Ash Wednesday - 25th February 2009

Holy Communion – Address

Preached by Lay Leader David Fuller

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Collect for Ash Wednesday
ALMIGHTY and everlasting God, who hatest nothing that thou hast made
and dost forgive the sins of all them that are penitent:
create and make in us new and contrite hearts that we,
worthily lamenting our sins and acknowledging our wretchedness,
may obtain of thee, the God of all mercy, perfect remission and forgiveness;
through Jesus Christ thy Son our Lord,
who liveth and reigneth with thee, in the unity of the Holy Spirit,
one God, now and for ever. Amen.

Old Testament lesson: Joel, 2, Vv 1 - 2 & 12 - 17
Epistle: 2 Corinthians 5: 20b - 6: 10
Holy Gospel: St Matthew 6, Vv 1 - 6 & 16 - 21

Lent is a special time for Christians. Most Christians know that the forty days of Lent remind them to give up something that is a sacrifice or an act of self-denial; acts that are geared to remind them of Christ. Lent should be a sacred and spiritual time for every Christian. This is the season that reminds us of the great sacrifice that Christ made for each one of us. Two centuries ago Jesus Christ went through an agony, a scourging, a crowning and a crucifixion. The tragedy of Good Friday, at the end of Lent, led to the triumph of Easter Day. The acts of self-denial, the acts of sacrifice that we make during this season, help us identify with the sacrifices of Christ. We unite our sacrifice with that of Christ, unite our pain with his. Lent is set aside just to remind us of these factors.

   The whole thrust of the season of Lent is to increase our spirituality. It is to make us more aware of the great events that took place centuries ago. Yes, we can fast and, ‘give up things for Lent’, but it is perhaps better to do something active instead, or as well. Is there a spiritual book that we have been meaning to read but have so far not found time to start? Let us find time to read it this Lent. Is our prayer life suffering from too many worldly distractions? Can we find time to follow the psalmist’s suggestion, ‘Be still, and know that I am God.’ Can we, perhaps, approach each celebration of the Blessed Sacrament better prepared to ‘stand on holy ground’ and meet with Our Lord? This Holy Eucharist has nourished hundreds of million of Christians down the ages. The bread and wine that truly are the Body and Blood of Christ are at the core of our Christian belief. We can, perhaps, usefully meditate on this during the season of Lent. The death of Christ on Good Friday, the world’s greatest act of Love, lies at the culmination of our Lent. The victory of Christ over death, the words of Christ reminding us that he is the resurrection and the life and that we will share in his victory and life, these are the lessons and teachings of Lent.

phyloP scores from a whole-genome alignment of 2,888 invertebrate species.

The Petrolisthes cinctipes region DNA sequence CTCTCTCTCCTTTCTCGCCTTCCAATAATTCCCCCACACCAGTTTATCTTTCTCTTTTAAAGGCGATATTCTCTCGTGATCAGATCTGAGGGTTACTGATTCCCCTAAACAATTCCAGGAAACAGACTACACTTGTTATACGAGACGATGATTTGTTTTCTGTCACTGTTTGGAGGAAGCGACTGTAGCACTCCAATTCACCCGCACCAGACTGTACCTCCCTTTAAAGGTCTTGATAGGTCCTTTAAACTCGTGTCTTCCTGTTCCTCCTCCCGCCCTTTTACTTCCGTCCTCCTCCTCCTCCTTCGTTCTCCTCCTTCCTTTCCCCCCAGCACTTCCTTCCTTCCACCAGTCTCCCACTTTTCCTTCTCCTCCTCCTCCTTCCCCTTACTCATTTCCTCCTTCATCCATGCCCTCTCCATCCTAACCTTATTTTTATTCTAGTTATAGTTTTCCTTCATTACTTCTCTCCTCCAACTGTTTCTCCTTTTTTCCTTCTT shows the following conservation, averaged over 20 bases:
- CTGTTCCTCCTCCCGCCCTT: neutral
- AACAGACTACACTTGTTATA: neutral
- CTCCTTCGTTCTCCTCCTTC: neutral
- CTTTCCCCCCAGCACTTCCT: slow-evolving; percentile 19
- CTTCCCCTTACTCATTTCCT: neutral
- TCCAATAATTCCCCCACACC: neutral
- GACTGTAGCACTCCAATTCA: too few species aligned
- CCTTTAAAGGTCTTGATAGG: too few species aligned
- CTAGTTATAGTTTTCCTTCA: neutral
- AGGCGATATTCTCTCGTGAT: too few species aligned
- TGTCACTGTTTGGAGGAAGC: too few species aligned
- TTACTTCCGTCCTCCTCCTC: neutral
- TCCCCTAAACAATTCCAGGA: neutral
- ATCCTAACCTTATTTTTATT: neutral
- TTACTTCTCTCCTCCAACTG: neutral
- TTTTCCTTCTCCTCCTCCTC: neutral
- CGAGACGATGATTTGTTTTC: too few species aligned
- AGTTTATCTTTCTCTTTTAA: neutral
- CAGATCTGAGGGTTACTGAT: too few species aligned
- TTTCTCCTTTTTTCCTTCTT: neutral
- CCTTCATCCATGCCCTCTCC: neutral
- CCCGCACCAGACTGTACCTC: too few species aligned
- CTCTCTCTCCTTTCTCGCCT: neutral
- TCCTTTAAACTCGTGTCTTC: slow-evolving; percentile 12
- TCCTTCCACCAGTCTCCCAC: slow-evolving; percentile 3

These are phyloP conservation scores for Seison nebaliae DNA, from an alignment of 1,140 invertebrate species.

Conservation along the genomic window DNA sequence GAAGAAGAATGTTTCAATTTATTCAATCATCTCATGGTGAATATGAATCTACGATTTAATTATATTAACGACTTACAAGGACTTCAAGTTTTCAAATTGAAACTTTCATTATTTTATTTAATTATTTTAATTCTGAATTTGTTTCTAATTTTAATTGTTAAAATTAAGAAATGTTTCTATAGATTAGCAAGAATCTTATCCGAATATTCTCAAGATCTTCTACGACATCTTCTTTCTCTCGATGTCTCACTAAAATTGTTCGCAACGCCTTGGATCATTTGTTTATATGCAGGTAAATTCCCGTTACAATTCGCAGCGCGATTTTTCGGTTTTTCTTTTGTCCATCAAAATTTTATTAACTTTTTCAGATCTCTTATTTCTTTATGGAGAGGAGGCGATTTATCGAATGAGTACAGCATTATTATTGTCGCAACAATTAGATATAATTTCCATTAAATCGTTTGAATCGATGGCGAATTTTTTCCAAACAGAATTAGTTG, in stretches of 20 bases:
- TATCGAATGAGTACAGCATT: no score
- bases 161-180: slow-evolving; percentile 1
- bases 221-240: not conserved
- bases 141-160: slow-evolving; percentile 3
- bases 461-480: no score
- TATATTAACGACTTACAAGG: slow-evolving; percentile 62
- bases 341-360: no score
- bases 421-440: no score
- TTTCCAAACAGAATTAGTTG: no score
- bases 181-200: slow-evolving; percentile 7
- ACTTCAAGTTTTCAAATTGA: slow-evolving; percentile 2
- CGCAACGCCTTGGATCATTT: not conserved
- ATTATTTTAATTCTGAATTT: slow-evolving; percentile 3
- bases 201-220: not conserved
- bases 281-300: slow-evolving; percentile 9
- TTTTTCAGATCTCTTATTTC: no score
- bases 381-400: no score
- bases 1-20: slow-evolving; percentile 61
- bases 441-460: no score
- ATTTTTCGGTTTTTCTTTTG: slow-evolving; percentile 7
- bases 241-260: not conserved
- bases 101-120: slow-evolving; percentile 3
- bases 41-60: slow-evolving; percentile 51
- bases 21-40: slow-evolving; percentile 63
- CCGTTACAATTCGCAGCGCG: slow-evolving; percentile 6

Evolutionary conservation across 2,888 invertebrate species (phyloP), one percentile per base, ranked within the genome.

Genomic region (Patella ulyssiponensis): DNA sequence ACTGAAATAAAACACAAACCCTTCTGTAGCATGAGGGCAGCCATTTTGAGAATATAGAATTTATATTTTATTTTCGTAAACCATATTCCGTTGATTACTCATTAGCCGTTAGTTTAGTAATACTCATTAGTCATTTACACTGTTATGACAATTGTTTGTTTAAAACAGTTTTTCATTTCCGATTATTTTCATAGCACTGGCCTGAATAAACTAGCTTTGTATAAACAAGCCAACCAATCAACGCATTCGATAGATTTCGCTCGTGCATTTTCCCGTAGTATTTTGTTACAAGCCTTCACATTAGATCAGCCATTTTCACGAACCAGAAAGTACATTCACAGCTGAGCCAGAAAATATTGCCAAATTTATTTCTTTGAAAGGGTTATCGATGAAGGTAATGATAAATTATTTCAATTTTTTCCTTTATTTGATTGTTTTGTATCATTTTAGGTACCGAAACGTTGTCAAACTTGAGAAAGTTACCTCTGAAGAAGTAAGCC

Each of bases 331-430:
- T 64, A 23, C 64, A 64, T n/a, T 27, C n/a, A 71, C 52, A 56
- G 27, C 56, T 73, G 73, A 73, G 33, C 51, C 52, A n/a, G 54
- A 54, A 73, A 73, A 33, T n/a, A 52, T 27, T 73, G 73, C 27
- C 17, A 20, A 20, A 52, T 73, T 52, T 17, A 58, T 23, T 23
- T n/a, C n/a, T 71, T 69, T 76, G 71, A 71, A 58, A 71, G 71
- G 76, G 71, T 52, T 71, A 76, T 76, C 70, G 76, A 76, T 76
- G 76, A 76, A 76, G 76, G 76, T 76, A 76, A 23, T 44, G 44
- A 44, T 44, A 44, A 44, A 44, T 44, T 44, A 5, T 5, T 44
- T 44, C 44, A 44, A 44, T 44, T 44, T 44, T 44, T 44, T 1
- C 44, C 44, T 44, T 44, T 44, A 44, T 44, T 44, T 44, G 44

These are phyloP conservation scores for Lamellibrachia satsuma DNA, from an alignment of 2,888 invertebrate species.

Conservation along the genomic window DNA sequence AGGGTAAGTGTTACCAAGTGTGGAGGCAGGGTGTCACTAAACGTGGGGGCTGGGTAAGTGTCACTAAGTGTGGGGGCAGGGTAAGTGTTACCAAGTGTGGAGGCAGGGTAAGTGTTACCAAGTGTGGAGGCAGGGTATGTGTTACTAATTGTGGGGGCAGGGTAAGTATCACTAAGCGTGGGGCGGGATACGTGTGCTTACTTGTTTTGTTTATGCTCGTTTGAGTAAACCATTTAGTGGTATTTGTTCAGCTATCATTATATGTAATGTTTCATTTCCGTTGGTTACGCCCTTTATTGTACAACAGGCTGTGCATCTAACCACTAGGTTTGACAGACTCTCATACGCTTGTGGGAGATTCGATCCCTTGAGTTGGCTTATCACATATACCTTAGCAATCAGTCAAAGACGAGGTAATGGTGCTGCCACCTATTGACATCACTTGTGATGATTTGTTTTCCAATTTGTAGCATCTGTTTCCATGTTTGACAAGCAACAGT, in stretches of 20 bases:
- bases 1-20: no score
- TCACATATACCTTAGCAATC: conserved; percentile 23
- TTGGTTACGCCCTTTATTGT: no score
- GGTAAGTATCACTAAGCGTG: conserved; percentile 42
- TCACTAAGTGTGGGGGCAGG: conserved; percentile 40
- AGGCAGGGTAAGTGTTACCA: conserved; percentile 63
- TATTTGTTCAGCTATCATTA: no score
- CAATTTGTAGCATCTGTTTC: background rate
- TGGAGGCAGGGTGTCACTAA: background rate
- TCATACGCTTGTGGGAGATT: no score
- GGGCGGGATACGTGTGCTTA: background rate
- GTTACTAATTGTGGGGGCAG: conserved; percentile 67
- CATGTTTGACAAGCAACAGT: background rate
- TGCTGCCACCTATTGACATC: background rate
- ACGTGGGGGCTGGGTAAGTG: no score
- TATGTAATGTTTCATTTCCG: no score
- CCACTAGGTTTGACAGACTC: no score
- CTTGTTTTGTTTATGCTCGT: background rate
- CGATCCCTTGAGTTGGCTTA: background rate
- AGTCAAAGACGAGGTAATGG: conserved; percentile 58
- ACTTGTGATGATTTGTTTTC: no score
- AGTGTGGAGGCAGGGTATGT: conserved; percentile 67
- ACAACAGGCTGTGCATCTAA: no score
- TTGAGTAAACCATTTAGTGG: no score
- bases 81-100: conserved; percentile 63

We all know that anything worthwhile in life demands a sacrifice. To merit or earn these victories of Christ, this love of Christ, we have to make sacrifices. Each one of us may have experienced some sort of an agony, a metaphorical scourging or crucifixion. It might be the agony of a painful illness. It might be the curse of some dark, mental depression. It might be a disappointment or bereavement. Lent reminds us that Christ has already been where we are and wherever we shall go. Lent reminds us that if we identify our suffering with the suffering of Christ our cross, our agonies, our afflictions will become so much lighter. Lent reminds us not only of the suffering of Christ, but of the love of Christ. The more we realise the sacredness of this season, the more we offer our suffering in union with the suffering of Christ; the more we identify with Christ, the more spiritual we become; the more sacred our Lent becomes, the more joyful will be our celebrations of the Resurrection on Easter morning.

   Modern representations of Our Blessed Lord as a ‘nice guy’ make it easy to forget that he fasted and prayed for 40 days in the desert and suffered temptations at the hands of Satan before he began his ministry. Interestingly, during his Lent, Our Lord strictly avoided fellowship with his neighbour but turned, instead, to solitude with God, his Heavenly Father.

   All the spiritual writers teach us that it is easy to make grand promises and resolutions regarding our Lenten sacrifices. Some of us will imagine that there is no difference between willing and doing a thing. Saint Matthew records Jesus saying: ‘The spirit indeed is willing, but the flesh is weak.’ And He adds these solemn words, ‘Watch and pray.’

   May we each have a prayerful, reflective, penitent and holy Lent so that we may rejoice the more in Christ’s Resurrection at Eastertide.

Copyright © David Fuller 2009

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